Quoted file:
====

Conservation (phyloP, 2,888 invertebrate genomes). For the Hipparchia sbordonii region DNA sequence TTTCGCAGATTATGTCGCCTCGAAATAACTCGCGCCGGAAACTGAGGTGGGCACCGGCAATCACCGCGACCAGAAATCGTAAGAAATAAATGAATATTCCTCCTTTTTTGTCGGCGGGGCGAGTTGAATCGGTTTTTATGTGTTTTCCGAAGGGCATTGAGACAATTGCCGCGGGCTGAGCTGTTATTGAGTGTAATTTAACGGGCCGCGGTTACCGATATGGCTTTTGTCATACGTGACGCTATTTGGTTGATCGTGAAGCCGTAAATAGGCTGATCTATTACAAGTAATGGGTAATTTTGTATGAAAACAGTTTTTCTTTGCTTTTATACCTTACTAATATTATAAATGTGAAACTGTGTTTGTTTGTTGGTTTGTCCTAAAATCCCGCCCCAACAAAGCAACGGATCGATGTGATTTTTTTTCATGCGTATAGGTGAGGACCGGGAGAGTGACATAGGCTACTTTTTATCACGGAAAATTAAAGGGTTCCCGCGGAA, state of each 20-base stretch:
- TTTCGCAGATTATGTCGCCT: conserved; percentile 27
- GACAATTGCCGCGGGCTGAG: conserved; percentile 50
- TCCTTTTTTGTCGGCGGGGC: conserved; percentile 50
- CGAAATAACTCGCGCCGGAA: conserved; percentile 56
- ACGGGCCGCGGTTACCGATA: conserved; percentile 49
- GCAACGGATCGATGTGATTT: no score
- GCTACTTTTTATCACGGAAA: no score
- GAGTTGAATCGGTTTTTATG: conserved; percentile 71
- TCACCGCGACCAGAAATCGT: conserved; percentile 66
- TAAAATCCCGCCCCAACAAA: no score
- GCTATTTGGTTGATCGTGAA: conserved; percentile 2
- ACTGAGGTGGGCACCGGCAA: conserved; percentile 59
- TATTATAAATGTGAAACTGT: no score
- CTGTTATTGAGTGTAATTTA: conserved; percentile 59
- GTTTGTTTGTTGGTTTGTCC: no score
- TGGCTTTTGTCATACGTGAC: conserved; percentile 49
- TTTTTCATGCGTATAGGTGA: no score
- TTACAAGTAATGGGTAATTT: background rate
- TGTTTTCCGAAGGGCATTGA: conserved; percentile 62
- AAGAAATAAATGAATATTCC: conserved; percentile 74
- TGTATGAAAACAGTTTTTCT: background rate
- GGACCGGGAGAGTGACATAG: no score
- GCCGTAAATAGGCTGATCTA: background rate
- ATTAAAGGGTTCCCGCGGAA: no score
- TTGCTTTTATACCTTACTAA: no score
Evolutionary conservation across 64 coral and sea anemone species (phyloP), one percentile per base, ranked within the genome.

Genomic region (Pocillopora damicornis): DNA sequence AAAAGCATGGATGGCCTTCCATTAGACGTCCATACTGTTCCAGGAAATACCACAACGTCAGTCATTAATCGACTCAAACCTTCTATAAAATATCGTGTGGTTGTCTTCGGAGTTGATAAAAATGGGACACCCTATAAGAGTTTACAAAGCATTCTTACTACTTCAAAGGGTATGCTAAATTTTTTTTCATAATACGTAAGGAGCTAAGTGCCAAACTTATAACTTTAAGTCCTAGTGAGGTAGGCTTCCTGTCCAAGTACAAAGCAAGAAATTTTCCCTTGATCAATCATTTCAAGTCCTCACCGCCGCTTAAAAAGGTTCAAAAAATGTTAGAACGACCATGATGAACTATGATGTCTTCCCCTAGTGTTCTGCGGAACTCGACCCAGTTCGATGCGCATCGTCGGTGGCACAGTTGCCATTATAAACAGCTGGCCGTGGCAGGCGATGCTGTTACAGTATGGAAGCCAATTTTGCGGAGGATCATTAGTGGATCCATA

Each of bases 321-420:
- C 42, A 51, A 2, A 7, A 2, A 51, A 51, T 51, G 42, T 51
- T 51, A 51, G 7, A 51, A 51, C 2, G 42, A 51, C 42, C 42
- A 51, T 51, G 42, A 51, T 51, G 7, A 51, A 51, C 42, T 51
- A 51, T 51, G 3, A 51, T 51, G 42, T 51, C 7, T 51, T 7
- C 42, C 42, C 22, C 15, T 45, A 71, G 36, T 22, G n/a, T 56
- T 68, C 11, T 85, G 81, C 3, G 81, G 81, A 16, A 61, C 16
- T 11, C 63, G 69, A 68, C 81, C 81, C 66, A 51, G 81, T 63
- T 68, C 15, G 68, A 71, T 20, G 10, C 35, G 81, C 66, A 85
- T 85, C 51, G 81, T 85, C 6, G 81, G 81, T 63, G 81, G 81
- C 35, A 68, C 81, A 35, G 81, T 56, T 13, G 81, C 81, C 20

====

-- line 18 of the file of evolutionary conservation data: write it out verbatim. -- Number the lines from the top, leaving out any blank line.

- TTTTTCATGCGTATAGGTGA: no score